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New technique helps locate source of brain imaging signals

by  /  16 May 2012

This article is more than five years old. Autism research — and science in general — is constantly evolving, so older articles may contain information or theories that have been reevaluated since their original publication date.

Brain teaser: Although commonly used, functional magnetic resonance imaging offers only an indirect measure of neuronal activity. 

Combining functional magnetic resonance imaging (fMRI) of rat brains with a technique that uses light to detect neuronal activity can help researchers hone in on the source of the activity, according to a study published 6 May in Nature Methods1

To identify the brain regions involved in a particular task, researchers often rely on fMRI, a non-invasive imaging method that detects changes in blood flow and oxygen levels in the brain. But this is an indirect measure of neuronal activity, and cannot determine whether neurons in the region are sending or receiving a signal. It also cannot discriminate between the activity of neurons and other brain cells, such as glia, which are support cells in the brain.

Researchers have used animal studies to address some of these issues. In one study, they scanned monkey brains while using an electrical probe to record neuronal activity. However, the metal probe can interfere with the magnetic signals detected during fMRI, making it difficult to interpret the results2.

In the new study, the researchers combined fMRI with a technique that records the activity of neurons using light rather than electrical activity. This allowed them to use a small optical probe inserted into a rat’s skull, which they found does not interfere with fMRI signals.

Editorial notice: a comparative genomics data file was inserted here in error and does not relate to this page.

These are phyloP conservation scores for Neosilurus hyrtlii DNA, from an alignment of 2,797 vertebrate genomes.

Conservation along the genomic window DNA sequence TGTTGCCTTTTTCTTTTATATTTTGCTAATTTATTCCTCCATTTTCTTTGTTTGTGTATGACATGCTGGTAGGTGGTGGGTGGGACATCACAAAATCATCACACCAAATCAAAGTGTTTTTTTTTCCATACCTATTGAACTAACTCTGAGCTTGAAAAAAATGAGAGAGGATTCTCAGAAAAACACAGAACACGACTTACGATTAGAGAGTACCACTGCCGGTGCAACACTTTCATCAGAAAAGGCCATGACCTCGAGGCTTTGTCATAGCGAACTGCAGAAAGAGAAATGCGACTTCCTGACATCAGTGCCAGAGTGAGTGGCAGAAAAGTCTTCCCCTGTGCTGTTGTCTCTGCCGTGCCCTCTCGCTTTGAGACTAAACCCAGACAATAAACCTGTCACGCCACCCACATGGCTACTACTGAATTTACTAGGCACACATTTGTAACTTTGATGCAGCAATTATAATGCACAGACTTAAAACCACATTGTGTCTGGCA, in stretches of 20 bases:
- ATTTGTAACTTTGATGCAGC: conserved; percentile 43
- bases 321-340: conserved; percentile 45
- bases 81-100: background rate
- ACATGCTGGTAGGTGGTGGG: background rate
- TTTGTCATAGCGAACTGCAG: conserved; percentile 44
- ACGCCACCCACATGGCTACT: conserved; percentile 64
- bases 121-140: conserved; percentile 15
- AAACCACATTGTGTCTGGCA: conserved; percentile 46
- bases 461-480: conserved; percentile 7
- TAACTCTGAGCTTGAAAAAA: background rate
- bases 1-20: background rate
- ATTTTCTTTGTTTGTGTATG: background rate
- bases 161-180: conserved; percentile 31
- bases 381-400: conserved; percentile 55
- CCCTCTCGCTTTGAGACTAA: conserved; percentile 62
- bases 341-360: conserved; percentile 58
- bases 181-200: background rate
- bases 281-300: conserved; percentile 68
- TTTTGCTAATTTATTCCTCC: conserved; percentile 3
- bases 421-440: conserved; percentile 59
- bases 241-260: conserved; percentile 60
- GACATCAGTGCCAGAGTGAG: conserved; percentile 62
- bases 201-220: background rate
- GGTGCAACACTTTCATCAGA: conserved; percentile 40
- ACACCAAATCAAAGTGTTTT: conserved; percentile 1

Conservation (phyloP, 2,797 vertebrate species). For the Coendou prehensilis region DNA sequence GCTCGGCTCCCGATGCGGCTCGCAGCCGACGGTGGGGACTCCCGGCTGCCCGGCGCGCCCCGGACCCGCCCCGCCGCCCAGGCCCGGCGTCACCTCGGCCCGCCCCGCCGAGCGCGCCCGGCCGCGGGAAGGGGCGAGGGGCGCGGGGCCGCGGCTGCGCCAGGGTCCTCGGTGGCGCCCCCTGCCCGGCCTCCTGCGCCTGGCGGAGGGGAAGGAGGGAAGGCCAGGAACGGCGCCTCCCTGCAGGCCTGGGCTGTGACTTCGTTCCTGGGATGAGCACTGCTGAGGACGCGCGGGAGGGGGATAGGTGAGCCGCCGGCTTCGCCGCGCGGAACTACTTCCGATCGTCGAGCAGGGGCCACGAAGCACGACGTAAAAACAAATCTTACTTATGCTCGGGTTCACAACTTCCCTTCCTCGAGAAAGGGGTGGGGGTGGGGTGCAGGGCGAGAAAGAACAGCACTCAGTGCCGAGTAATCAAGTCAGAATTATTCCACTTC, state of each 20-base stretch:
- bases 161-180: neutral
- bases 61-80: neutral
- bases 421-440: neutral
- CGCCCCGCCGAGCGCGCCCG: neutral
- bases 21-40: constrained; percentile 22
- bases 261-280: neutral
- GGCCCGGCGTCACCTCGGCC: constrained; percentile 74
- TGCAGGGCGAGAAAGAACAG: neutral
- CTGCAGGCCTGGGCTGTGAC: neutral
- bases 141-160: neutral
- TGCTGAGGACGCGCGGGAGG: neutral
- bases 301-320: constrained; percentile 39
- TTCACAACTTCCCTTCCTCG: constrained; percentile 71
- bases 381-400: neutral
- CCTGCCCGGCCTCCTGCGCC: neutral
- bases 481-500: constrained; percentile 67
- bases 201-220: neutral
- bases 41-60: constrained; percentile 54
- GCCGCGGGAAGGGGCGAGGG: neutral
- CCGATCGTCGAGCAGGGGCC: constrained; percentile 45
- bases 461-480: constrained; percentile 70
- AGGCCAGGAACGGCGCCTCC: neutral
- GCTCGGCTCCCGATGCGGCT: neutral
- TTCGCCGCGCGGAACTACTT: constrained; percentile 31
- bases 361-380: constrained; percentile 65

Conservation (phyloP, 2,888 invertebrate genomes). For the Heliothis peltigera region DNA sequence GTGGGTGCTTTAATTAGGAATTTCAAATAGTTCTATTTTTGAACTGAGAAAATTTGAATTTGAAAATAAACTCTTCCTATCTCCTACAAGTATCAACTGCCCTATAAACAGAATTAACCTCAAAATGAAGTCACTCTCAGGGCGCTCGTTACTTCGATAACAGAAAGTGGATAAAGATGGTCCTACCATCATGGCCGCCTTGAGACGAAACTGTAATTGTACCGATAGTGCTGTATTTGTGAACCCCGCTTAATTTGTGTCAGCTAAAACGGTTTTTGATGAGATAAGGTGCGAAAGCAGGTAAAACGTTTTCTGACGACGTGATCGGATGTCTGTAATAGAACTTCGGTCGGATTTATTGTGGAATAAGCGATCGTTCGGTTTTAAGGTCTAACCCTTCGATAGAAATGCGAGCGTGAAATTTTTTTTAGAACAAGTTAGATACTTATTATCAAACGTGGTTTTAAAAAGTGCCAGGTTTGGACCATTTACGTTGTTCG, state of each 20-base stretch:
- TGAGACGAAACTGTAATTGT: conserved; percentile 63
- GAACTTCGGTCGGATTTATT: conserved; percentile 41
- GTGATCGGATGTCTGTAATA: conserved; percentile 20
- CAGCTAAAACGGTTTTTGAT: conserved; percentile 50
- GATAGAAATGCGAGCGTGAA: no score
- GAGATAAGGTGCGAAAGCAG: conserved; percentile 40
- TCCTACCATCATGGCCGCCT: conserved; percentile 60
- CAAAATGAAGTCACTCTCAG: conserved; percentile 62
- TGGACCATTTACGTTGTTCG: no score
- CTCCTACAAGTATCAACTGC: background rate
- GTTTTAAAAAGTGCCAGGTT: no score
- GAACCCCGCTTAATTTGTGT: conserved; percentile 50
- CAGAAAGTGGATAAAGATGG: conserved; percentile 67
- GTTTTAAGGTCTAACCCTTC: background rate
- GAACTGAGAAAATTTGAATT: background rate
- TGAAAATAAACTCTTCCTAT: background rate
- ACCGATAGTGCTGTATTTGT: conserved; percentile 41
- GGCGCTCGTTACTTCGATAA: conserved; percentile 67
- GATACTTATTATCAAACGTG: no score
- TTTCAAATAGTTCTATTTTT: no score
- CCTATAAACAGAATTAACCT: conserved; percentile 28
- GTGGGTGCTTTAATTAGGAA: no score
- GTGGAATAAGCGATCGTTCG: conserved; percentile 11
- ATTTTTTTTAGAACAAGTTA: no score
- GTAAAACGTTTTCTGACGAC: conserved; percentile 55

The researchers gave rats sitting in an fMRI scanner a slight shock in their front paws, and then recorded the response in the somatosensory cortex, a brain region that responds to touch. They also detected neuronal activity by injecting rat brains with an indicator dye that fluoresces in response to calcium, which is released when neurons fire.

Neuronal activity is so closely tied to the fMRI signal that in some cases one can predict the other, the study found. However, by using a dye that discriminates between neurons and glia, the researchers found that in some cases glial activity, rather than neuronal activity, contributes to the fMRI response.

The results suggest that interpreting these fMRI signals is not as simple as previously thought, the researchers say.

The researchers also plan to use techniques such as optogenetics to detect signaling from certain subpopulations of neurons. For example, researchers could express a different indicator in neurons that inhibit signals compared with those that activate signals and parse out the relative contribution of each to an fMRI response.


1: Schulz K. et al. Nat. MethodsEpub ahead of print (2012) PubMed

2: Oeltermann A. et al. Magn. Reson. Imaging 25, 760-774 (2007) PubMed